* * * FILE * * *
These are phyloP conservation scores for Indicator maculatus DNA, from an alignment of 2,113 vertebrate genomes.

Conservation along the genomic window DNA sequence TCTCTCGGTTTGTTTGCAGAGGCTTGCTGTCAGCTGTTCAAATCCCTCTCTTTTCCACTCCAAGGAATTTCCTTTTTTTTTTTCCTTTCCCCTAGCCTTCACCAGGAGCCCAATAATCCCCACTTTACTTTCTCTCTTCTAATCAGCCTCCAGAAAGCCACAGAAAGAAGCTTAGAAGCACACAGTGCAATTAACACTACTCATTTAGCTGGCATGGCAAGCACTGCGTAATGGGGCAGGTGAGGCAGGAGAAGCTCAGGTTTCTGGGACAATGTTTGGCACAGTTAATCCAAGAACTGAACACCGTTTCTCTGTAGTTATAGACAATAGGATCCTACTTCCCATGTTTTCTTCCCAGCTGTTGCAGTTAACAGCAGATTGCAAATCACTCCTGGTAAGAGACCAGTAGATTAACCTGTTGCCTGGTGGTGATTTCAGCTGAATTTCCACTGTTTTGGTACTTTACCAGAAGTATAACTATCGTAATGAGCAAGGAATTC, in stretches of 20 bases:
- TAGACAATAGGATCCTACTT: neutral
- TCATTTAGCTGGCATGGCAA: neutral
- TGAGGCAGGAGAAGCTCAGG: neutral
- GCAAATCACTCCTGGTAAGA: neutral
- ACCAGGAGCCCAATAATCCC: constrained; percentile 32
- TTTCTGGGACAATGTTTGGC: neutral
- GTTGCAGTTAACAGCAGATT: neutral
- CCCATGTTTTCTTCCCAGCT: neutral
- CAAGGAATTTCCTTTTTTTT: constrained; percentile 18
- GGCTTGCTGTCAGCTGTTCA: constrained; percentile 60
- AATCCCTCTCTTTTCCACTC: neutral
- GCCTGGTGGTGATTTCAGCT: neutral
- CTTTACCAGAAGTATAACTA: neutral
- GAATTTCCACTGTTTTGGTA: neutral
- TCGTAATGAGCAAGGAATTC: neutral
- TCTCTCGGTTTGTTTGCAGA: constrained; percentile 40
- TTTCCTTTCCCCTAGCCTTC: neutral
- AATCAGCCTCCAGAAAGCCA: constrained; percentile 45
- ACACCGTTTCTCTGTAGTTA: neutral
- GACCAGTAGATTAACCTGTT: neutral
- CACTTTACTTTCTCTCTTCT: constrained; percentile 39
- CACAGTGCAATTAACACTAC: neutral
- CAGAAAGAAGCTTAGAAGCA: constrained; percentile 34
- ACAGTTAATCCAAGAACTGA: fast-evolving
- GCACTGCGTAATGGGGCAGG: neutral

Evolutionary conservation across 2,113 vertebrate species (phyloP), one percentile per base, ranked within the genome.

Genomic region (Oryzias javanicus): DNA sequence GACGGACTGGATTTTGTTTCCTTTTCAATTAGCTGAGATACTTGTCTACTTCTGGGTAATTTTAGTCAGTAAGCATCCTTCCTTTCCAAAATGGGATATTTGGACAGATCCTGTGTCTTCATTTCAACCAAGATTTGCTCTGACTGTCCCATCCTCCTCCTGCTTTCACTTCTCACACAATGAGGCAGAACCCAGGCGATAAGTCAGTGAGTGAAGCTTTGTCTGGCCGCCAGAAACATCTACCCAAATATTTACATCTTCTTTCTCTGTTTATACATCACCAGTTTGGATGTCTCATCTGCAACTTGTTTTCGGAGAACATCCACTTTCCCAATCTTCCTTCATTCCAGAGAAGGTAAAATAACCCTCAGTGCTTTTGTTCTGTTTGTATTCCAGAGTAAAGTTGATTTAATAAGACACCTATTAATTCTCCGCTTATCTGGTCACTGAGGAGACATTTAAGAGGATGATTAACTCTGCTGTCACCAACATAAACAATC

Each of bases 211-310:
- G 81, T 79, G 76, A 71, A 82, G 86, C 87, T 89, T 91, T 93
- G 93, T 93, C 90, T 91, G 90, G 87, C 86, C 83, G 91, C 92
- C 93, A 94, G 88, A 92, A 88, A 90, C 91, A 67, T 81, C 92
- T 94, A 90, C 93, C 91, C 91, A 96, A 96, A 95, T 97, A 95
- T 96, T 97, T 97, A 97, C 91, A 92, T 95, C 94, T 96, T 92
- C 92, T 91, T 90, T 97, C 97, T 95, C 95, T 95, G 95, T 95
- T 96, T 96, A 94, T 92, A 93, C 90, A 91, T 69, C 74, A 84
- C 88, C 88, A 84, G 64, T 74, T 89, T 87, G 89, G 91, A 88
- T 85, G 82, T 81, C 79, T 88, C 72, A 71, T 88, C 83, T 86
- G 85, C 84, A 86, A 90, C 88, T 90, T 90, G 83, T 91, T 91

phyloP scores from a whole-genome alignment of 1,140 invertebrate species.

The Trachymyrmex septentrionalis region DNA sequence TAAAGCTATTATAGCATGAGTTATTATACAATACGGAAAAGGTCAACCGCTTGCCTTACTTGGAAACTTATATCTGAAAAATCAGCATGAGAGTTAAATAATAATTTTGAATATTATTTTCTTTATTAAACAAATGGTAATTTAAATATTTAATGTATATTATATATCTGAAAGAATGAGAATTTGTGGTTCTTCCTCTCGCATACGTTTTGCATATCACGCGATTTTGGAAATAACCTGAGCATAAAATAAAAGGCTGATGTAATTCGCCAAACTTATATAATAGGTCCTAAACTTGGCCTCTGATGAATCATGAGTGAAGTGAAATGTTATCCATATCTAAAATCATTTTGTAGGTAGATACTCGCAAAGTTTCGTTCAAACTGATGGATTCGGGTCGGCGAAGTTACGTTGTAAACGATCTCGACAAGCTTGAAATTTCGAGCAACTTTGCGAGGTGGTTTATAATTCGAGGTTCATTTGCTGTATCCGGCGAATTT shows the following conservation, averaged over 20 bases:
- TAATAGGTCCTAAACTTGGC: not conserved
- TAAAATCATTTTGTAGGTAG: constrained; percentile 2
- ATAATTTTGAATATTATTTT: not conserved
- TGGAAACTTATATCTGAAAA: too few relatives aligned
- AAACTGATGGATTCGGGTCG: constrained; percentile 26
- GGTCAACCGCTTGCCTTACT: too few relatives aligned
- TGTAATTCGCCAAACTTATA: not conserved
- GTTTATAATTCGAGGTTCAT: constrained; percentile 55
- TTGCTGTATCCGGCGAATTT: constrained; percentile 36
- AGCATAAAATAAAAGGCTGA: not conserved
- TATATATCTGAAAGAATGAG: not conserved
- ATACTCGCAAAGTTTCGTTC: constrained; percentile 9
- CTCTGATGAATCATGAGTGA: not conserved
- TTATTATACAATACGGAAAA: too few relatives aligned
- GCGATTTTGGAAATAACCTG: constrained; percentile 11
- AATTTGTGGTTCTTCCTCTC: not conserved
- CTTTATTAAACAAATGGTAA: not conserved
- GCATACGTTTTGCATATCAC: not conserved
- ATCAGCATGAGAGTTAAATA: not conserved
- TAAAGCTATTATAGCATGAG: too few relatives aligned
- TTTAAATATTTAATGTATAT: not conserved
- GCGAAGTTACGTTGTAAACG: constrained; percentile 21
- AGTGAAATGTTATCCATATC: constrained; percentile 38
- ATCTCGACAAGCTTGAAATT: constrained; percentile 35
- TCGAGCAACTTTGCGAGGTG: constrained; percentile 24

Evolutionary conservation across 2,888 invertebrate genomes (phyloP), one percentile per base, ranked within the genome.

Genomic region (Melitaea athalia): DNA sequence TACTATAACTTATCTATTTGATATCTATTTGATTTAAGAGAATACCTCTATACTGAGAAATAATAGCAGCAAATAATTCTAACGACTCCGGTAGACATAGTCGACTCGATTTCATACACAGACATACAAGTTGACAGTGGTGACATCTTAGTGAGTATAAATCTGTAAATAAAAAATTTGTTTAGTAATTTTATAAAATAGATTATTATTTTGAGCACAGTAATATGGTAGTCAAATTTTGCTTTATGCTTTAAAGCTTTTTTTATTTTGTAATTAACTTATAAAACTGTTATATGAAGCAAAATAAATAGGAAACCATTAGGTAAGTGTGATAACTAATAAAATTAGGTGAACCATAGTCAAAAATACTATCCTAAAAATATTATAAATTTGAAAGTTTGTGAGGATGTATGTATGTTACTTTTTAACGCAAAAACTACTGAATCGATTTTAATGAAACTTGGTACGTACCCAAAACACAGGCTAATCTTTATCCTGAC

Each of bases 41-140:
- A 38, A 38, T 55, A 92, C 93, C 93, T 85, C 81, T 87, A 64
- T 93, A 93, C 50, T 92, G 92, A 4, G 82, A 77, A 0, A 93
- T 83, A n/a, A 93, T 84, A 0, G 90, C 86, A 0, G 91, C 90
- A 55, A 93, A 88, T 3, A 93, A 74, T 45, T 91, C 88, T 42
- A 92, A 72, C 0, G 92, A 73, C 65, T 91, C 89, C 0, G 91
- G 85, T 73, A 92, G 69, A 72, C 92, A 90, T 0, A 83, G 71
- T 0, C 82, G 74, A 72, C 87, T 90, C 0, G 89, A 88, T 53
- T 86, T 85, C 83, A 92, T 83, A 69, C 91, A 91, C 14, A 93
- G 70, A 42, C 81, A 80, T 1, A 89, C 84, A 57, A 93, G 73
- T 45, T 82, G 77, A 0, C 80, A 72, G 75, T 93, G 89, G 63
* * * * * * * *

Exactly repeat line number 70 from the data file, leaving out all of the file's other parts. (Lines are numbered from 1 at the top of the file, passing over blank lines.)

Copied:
Each of bases 41-140: